Except. In his latest book John Short explores the roles of indigenous peoples in the exploration and mapping of the New World. In doing so, he interprets “cartographic encounters” more broadly than do previous works, such as Malcolm Lewis’ Cartographic encounters: perspectives on Native American map making and map use (1998). Instead of focusing on the specific role of map-making or cartographic interpretation,Short analyzes the encounter narratives themselves for evidence of indigenous cartographic contributions to exploration. He proposes that a closer (postmodern) re-reading of these narratives reveals that the explorers were more dependent on information gained from indigenous peoples than has been popularly recognized. By highlighting their contributions, Short attempts to dispel what he calls the myths of discovery and exploration, which tend to glorify the ‘discovery’ of the New World by the Europeans. He writes, “The image of the lone, western hero exploring virgin territory is so far off the mark as to be laughable” (p. 127).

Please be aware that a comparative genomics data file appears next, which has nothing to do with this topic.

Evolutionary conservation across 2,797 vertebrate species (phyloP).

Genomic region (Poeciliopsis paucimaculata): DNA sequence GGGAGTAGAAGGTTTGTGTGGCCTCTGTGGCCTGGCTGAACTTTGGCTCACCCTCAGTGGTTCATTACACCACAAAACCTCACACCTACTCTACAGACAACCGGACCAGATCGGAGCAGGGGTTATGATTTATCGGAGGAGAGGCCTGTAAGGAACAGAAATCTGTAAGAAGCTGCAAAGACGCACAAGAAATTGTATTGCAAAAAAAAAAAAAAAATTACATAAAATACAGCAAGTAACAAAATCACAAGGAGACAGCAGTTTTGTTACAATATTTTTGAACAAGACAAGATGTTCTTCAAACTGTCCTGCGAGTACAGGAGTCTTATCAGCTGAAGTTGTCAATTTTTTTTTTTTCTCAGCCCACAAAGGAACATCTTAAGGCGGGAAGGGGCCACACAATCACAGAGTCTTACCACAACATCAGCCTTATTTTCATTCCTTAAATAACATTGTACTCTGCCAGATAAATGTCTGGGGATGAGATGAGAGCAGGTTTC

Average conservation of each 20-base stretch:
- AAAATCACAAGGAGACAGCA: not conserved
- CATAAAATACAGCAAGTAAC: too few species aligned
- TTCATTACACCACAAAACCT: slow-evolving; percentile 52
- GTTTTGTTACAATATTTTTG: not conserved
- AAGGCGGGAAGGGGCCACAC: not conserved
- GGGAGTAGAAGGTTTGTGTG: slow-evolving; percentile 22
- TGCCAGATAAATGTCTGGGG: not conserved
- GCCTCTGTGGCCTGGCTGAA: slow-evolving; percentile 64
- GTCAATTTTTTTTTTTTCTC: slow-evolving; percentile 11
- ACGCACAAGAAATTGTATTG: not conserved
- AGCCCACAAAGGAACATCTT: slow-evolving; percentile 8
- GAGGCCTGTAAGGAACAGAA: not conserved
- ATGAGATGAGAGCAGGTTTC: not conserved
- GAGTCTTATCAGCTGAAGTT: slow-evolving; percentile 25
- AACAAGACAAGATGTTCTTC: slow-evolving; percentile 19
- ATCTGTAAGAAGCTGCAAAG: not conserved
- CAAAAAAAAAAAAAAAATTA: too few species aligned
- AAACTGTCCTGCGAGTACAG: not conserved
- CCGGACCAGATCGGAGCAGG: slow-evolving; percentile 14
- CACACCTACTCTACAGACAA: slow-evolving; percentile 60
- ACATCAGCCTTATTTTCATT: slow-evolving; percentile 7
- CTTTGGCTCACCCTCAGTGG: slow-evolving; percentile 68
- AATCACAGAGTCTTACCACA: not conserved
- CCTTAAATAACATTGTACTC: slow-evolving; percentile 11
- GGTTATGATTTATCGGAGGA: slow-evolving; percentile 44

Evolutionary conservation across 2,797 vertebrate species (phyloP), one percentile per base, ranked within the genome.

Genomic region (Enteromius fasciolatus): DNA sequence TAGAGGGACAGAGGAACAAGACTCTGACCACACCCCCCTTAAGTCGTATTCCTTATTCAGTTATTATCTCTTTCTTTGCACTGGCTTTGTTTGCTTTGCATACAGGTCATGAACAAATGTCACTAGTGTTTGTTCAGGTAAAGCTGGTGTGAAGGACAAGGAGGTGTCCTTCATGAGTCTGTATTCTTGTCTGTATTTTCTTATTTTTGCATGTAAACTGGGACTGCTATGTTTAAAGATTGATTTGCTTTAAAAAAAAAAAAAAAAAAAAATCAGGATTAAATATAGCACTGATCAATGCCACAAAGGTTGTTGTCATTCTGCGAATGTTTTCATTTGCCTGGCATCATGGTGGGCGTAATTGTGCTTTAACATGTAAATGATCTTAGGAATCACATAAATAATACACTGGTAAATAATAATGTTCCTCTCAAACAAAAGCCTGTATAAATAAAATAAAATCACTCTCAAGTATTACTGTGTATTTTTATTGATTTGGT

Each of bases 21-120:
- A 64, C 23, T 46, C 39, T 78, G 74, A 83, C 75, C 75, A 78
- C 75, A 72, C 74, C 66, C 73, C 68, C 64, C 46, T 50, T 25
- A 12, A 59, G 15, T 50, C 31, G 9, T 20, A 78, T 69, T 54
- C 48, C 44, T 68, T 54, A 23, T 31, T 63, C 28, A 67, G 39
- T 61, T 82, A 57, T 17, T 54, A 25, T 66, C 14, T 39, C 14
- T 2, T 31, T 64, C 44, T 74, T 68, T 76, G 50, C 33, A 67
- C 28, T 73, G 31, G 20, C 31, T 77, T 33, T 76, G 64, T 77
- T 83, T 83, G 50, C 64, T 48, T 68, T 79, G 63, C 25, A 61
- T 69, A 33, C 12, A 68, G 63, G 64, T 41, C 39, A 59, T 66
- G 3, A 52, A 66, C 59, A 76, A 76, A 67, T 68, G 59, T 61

(2010) LaFevor, M. C., Mountains and Creative Mexican Maps: From Seminar to Survey. Portal: LLILAS Annual Review 5: 28-31.
Excerpt. In the mountain community of San Nicolás de los Ranchos, Puebla, citizens use maps in creative ways. Every year, families gather on the town plaza to engage in artistic map-making rituals as part of a local government campaign to strengthen a sense of community and regional identity. The small town’s ministry of culture provides the materials and refreshments while school kids and their parents draw representations of their surroundings. Parents begin by tracing the municipal boundaries and surrounding mountains, filling in empty spaces with roadways. With these outlines in place, children map their schools, athletic fields, and other, more abstract images that perhaps only they under-stand. Perceptions of space and place are depicted artistically while geographical knowledge is passed between generations. Families, however, seem to consider the event more for enjoyment and less as a serious educational experience. Regional music plays loudly over the plaza speakers as the children proudly display their creations on the walls of municipal buildings for the entire community to view and enjoy.